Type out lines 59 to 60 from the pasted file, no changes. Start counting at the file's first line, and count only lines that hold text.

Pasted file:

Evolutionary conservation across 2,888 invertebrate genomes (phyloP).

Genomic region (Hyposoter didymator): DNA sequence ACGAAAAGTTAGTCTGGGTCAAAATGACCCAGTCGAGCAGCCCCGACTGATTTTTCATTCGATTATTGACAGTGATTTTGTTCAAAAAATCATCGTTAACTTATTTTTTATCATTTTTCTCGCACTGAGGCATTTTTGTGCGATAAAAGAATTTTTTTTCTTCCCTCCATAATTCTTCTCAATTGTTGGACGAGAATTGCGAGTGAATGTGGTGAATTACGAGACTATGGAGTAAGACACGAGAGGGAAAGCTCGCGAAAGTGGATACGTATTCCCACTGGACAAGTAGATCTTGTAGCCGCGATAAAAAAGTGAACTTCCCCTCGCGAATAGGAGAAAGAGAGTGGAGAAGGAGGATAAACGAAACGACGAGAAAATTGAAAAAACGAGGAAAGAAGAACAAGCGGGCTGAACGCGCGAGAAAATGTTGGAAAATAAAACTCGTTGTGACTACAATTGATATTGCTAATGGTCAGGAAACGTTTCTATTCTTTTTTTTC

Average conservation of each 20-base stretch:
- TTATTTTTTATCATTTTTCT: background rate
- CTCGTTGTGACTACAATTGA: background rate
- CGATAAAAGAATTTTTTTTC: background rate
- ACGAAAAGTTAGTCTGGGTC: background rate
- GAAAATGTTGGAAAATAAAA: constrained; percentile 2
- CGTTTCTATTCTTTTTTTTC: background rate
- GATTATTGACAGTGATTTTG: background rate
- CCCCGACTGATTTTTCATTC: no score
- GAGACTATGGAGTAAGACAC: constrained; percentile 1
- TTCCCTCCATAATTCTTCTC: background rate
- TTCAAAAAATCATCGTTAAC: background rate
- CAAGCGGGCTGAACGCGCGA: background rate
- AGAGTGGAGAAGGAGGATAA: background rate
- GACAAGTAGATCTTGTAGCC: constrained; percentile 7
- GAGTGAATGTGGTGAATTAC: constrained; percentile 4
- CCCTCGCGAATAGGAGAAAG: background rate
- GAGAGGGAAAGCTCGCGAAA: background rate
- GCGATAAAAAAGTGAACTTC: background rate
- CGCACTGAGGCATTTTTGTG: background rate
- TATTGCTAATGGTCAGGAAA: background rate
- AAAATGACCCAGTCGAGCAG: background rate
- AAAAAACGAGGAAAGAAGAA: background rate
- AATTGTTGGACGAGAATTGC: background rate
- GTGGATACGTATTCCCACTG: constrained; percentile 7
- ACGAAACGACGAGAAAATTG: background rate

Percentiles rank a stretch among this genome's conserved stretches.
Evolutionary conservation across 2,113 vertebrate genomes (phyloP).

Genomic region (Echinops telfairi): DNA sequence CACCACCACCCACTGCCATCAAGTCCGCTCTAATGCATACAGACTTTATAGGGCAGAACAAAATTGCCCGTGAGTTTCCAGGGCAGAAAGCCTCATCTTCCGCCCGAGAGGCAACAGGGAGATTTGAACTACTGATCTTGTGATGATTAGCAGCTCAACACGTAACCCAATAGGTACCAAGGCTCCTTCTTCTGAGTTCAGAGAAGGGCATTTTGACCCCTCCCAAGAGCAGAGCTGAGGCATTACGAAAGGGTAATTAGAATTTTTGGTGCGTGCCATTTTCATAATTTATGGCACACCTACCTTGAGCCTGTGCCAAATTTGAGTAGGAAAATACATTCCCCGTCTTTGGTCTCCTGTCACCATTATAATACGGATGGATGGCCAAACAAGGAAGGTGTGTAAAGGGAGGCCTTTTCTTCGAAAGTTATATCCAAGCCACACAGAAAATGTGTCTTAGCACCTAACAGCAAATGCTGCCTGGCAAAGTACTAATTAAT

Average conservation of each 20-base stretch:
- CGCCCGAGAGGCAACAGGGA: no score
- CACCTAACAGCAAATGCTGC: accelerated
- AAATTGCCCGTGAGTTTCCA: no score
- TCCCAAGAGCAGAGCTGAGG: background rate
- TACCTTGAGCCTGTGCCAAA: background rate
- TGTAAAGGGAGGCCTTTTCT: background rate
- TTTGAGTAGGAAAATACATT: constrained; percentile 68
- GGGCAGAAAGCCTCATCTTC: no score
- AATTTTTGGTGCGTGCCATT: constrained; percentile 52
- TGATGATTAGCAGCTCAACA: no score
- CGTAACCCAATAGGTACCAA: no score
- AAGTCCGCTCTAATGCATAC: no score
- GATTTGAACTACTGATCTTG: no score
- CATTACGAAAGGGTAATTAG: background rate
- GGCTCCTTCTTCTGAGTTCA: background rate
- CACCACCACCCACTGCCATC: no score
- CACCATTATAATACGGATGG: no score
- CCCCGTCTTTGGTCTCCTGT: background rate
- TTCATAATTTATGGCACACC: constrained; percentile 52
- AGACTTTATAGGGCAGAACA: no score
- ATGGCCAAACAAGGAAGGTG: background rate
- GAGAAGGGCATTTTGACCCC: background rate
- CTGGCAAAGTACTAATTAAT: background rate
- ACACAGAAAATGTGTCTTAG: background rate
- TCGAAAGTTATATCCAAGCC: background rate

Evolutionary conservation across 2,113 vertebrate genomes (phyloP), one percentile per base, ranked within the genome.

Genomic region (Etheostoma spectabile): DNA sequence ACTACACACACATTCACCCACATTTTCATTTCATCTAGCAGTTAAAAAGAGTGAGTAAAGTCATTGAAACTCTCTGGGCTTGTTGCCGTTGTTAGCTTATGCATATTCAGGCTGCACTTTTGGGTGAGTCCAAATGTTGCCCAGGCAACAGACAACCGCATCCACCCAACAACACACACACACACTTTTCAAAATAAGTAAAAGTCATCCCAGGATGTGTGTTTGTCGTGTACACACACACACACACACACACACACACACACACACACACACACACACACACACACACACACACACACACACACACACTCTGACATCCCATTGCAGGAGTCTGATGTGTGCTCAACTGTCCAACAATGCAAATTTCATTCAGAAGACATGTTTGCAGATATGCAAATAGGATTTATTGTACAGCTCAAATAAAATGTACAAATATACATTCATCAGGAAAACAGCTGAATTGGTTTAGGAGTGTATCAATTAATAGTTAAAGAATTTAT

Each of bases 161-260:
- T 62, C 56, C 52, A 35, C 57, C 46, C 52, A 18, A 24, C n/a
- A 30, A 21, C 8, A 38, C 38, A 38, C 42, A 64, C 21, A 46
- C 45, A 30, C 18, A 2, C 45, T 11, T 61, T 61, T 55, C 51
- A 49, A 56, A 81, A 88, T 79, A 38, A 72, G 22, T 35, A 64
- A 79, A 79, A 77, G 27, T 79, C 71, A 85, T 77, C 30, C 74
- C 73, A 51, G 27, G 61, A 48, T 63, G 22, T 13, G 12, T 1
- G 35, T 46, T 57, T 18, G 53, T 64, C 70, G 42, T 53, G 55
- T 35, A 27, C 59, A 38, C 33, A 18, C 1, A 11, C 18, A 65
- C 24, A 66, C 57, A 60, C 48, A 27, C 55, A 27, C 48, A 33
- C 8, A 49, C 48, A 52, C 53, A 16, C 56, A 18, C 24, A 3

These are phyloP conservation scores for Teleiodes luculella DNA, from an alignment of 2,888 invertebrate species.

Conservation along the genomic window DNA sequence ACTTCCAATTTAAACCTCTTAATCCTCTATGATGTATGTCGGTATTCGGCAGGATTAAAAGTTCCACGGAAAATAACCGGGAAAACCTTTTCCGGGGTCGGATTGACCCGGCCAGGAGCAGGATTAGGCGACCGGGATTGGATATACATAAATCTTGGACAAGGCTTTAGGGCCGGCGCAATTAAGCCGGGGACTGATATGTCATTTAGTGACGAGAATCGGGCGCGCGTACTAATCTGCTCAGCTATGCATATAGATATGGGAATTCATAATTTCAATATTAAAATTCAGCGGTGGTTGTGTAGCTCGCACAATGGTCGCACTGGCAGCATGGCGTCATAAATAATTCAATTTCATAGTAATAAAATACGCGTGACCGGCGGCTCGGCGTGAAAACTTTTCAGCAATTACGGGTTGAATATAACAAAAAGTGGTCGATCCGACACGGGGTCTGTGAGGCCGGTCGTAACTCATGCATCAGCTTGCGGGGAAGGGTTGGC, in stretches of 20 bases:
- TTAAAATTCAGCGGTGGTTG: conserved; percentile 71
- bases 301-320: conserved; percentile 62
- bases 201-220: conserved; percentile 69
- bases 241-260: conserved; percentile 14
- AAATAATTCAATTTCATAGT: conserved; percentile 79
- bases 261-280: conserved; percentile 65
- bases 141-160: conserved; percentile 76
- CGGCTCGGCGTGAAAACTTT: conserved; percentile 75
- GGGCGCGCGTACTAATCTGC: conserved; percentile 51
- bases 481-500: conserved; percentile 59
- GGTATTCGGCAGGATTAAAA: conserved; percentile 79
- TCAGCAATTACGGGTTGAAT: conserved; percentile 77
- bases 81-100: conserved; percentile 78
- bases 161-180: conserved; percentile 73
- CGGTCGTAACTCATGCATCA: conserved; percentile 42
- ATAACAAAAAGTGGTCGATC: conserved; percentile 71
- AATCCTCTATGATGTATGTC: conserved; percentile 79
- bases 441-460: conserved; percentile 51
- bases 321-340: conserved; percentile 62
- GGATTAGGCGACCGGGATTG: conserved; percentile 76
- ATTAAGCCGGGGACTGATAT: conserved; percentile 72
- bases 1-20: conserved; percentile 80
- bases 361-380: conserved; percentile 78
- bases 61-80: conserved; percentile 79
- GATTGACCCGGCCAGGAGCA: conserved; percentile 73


Genomic region (Etheostoma spectabile): DNA sequence ACTACACACACATTCACCCACATTTTCATTTCATCTAGCAGTTAAAAAGAGTGAGTAAAGTCATTGAAACTCTCTGGGCTTGTTGCCGTTGTTAGCTTATGCATATTCAGGCTGCACTTTTGGGTGAGTCCAAATGTTGCCCAGGCAACAGACAACCGCATCCACCCAACAACACACACACACACTTTTCAAAATAAGTAAAAGTCATCCCAGGATGTGTGTTTGTCGTGTACACACACACACACACACACACACACACACACACACACACACACACACACACACACACACACACACACACACACACACTCTGACATCCCATTGCAGGAGTCTGATGTGTGCTCAACTGTCCAACAATGCAAATTTCATTCAGAAGACATGTTTGCAGATATGCAAATAGGATTTATTGTACAGCTCAAATAAAATGTACAAATATACATTCATCAGGAAAACAGCTGAATTGGTTTAGGAGTGTATCAATTAATAGTTAAAGAATTTAT

Each of bases 161-260: